Neonatal Intensive Care Unit (NICU)

I have always had a passion for working with little children and babies. There are no words to describe just how incredible they are. They are the main reason behind my decision to pursue nursing. Quoting the Stanford Children’s Health, “the birth of a baby is a wonderful yet complex process bringing about many physical and emotional changes for both the mother and the baby,” (Stanford Children’s Health, 2018.)

The joy of seeing little children getting better after an illness and eventually returning home has to be the best feeling ever. Honestly speaking, serving people in a field where you are truly passionate about is awesome. You always look forward to your next shift with zeal and zest, and even while on your shift one hardly realizes how fast time moves. It is even more gratifying to receive good feedback for the work one is doing.

The neonatal intensive care unit (vastasyntyneiden osasto) at the Central Hospital Central Finland has been an ideal place for me. The environment, the people in it and everything that goes on around the place can’t be compared to anything anywhere else. Everything seems to fit in place perfectly well. It is a great honour to be among the very few tasked with saving the lives of little children and infants.

However, this may not be the case for parents whose children have been admitted to the NICU. Stanford Children’s Health, 2018, points out that giving birth to a sick or premature baby can be quite unexpected for any parent. Furthermore, unfamiliar sights, sounds, and equipment at the ICU can be overwhelming.

According to Ionio and colleagues, 2016, parents of premature babies, in particular mothers, since the birth of their babies, are at risk of developing higher levels of anxiety, depression, anger and stress. Furthermore, the preterm infants’ external characteristics and signals associated with immaturity and severity of medical status could be a further stressor especially for mothers (Ionio, Colombo, Brazzoduro, Mascheroni, Confalonieri, Castoldi and Lista, 2016, 618).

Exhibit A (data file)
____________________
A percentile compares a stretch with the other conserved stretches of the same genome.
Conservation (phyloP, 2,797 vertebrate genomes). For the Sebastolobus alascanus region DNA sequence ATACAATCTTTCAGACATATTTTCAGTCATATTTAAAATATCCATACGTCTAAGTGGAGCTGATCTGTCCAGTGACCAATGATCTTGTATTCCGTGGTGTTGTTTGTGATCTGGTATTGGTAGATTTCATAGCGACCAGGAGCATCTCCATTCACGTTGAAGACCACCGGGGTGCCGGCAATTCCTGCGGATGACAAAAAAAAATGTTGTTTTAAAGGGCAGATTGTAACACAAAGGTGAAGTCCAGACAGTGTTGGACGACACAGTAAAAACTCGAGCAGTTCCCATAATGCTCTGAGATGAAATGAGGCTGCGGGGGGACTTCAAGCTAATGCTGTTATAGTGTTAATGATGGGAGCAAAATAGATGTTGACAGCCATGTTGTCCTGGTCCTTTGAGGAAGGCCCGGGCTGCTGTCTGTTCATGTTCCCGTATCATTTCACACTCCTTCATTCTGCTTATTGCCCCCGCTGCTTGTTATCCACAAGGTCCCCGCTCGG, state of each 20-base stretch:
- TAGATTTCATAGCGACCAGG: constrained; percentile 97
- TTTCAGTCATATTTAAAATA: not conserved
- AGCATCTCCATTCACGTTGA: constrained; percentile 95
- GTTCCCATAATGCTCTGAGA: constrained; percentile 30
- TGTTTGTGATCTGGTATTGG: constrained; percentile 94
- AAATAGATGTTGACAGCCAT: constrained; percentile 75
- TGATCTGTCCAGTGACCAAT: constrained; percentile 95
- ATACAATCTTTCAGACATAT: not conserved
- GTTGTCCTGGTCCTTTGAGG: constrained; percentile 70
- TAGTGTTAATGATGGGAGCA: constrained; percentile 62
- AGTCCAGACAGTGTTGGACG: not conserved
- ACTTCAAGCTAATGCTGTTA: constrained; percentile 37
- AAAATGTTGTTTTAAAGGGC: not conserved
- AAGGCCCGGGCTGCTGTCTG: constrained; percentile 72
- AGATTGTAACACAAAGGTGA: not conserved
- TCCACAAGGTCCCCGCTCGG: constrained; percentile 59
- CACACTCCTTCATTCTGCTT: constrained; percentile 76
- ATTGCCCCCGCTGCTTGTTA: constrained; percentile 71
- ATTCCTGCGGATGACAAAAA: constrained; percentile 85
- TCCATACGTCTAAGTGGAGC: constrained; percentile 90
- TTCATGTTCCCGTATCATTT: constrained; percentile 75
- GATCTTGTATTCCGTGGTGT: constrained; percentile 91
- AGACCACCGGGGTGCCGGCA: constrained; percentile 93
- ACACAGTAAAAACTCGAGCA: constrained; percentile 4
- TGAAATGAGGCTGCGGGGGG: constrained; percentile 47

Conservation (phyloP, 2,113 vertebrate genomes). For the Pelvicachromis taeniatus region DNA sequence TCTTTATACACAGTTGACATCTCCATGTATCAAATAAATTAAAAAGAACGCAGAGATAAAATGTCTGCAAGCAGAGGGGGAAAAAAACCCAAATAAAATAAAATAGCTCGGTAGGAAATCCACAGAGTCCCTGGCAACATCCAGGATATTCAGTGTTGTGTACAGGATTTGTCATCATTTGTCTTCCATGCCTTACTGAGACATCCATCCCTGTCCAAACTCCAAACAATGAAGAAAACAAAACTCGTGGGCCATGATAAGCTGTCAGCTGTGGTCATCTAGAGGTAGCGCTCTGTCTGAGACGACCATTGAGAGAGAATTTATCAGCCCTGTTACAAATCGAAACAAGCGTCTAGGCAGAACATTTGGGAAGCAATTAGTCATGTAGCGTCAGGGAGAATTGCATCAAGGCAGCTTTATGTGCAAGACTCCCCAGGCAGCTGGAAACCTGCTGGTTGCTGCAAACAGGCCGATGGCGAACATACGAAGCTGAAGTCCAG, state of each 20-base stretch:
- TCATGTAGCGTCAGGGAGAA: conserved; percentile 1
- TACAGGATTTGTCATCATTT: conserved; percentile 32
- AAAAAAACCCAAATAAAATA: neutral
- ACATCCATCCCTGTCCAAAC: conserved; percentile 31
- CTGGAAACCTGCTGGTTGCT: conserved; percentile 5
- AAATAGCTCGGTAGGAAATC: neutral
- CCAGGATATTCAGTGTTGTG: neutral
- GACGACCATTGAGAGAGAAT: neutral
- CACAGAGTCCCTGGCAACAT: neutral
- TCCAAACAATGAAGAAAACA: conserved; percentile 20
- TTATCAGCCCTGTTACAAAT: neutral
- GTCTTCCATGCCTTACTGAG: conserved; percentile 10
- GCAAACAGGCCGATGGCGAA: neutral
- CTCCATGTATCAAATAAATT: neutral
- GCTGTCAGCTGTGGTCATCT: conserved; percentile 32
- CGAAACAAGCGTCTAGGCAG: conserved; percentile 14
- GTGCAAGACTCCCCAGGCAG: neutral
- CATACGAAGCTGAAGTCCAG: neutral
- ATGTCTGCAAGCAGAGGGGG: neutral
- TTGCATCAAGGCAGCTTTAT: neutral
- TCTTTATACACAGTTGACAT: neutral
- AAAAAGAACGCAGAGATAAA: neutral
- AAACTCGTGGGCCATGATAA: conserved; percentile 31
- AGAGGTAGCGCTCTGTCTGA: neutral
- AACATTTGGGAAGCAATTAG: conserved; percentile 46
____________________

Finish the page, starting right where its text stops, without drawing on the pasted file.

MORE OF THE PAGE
It is important to understand what factors result in a newborn being admitted in the NICU. According to the Stanford Children’s Health, 2018, maternal factors, delivery factors, and baby factors can cause a baby to be admitted to the NICU. Maternal factors include; age of mother younger than 16 or older than 40, drug or alcohol exposure, diabetes, hypertension, bleeding, sexually transmitted diseases, multiple pregnancy, and the premature rapture of amniotic sac.

Delivery factors may include; fetal distress, breech delivery, meconium in amniotic fluid, nuchal cord around baby’s neck, and forceps or cesarean delivery. Baby factors include; birth at gestational age less than 37 weeks or more than 42 weeks, birth weight less than 2500 g, medication or resuscitation in delivery room, birth defects, respiratory distress, infection such as herpes, group B streptococcus, and chlamydia, seizures, hypoglycemia, need for extra O2, monitoring, IV, or medications, and need for special treatment or procedures such as blood transfusion. (Stanford Children’s Health, 2018.)

Ionio and colleagues, 2016, remind the healthcare personnel in charge of the neonates that it is important to support parents of preterm children from the very first moment after birth in order to reduce possible further negative consequences on preterm babies. Family-centered intervention is necessary in order to improve parents’ involvement in the care of their infant from the very first moment, to make them more conscious that they may have an active role in their infant’s development. (Ionio, Colombo, Brazzoduro, Mascheroni, Confalonieri, Castoldi and Lista, 2016, 620).

According to Dighe and colleagues, 2011,when a newborn is admitted to an NICU, the anticipated natural course after a much awaited birth takes a turn for the worse. Having a child admitted to an NICU creates a stressful situation for the parents. They are faced with a high technology environment that inhibits normal parenting activities. (Dighe, Muckaden, Manerkar, and Duraisamy, 2011, 106).